What to look out for
Tech support scams are attempts by scammers to use scare tactics to trick you into fake technical support services to supposedly fix device or software problems that don’t exist. At best, the scammers are trying to get you to pay them to “fix” a nonexistent problem with your device or software. At worst (and much more likely), they’re trying to steal your personal or financial information. If you allow them to remote into your computer to perform this “fix,” they will often install malware, ransomware, or other unwanted programs that can steal your information or damage your data or device.
Who is your tech support company?
If you are employed, then you should know which company provides you with technical support. If you are subscribed to this InfoLine newsletter, then chances are high that your tech support company is HDF & Associates. But if you are not sure, then you should check with your supervisor or office manager. If a tech support person reaches out to you unsolicited, and you do not recognize them, then you should verify them through your supervisor… even if the person claims to be from HDF.
If anyone contacts you from ANY OTHER organization claiming to provide you with tech support services, hang up and contact HDF immediately.
Have you ever been browsing the internet when a popup appeared with an alarming message? The popups are typically designed to block you from closing them, and display a message that your computer is infected and that you must act quickly to resolve it. If you have experienced such an event, then you know how disturbing it can be. Hackers who have infected the website you were browsing have purposely configured it to have the most impact and to impel you to act according to their demands, which are to click a link or call a displayed phone number.
HOW TECH SUPPORT SCAMS WORK
Browser Attacks: Scammers display fake error messages on websites you visit, displaying support numbers and enticing you to call. These attacks are designed to be alarming, with bold text and often with noises or even spoken messages. They may also put your browser in full screen mode and display pop-up messages that won’t go away, apparently locking your browser. These fake error messages aim to scare you into calling their “technical support hotline”.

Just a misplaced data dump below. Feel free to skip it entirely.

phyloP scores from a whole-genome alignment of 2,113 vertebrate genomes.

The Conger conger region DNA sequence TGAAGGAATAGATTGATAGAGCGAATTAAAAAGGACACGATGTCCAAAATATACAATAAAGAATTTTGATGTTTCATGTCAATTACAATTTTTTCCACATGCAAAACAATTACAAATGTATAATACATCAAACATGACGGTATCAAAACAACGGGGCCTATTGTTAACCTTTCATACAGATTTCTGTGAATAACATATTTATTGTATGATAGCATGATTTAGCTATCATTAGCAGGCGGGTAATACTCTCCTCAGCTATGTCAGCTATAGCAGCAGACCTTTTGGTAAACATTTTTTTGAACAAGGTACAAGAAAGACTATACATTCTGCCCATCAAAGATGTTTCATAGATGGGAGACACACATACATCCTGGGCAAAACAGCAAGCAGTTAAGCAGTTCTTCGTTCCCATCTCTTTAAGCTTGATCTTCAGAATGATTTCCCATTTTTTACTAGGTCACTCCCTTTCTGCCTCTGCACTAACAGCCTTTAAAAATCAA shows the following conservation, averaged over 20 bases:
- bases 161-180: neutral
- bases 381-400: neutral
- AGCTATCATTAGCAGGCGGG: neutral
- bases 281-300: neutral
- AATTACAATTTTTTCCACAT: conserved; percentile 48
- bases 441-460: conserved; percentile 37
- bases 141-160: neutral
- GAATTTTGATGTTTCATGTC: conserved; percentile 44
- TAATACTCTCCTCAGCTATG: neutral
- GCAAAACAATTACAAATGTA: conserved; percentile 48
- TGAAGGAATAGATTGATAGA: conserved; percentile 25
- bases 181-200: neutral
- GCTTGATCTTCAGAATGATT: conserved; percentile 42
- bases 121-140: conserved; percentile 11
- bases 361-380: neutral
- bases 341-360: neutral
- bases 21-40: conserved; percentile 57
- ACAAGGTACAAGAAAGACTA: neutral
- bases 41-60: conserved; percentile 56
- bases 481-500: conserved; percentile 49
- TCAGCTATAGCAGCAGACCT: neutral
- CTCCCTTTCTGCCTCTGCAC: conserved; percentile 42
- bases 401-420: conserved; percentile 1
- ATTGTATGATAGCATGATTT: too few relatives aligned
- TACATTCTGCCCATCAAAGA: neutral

Phone Calls: Scammers may call you directly on the phone and pretend to be representatives of a tech company. They might even spoof the caller ID so that it displays a legitimate support phone number from a trusted company.How the attack works: They’ll probably ask you to install applications that give them remote access to your device. Using remote access, these experienced scammers can misrepresent normal system messages as signs of problems. If you engage with the scammers, they may offer fake solutions for your “problems” and ask for payment in the form of a one-time fee or subscription to a purported support service.
WORKING WITH HDF & ASSOCIATES
If we (HDF) are your tech support company, then we are ready to help you. We may reach out to you unsolicited, if, for instance, we need to perform updates on your computer. If you are at all unsure about the contact, please reach out to your supervisor and then call us back after verifying who we are.
HOW TO PROTECT AGAINST TECH SUPPORT SCAMS
- If you get an unsolicited contact (email or phone), and do not recognize the tech, reach out to your supervisor or office manager to confirm before engaging with the tech.
- If a pop-up or error message appears with a phone number, don’t call the number. Error and warning messages from HDF never include a phone number.
- Reputable vendors and HDF will never ask that you pay for support.
- Do not download software to allow someone to remote into your computer. Your company computer will already have remote software installed by HDF.
- Do not perform *any* action to allow anyone to remote into your computer. The remote control software installed by HDF allows HDF techs to remote in without requiring any action on your part (other than turn it on and connect it to the internet). Requests that you do anything to allow remote control indicates a scam.
- Note: it is not rude to verify your tech support person. It is much better to be safe than sorry.
ITS ALMOST AS OF THE SCAMMERS ARE TRYING TO TRICK ME
WHAT TO DO IF A TECH SUPPORT SCAMMER ALREADY HAS YOUR INFO
If they have already accessed your computer: shut it down immediately and contact HDF.
If you have wired money, given credit card info or given them access to your banking account: contact your bank immediately.
If you purchased gift cards and provided the codes to the scammer: contact the vendor of the gift cards.
Time is of the essence!
If you have questions about this, please let us know and we will be happy to assist you.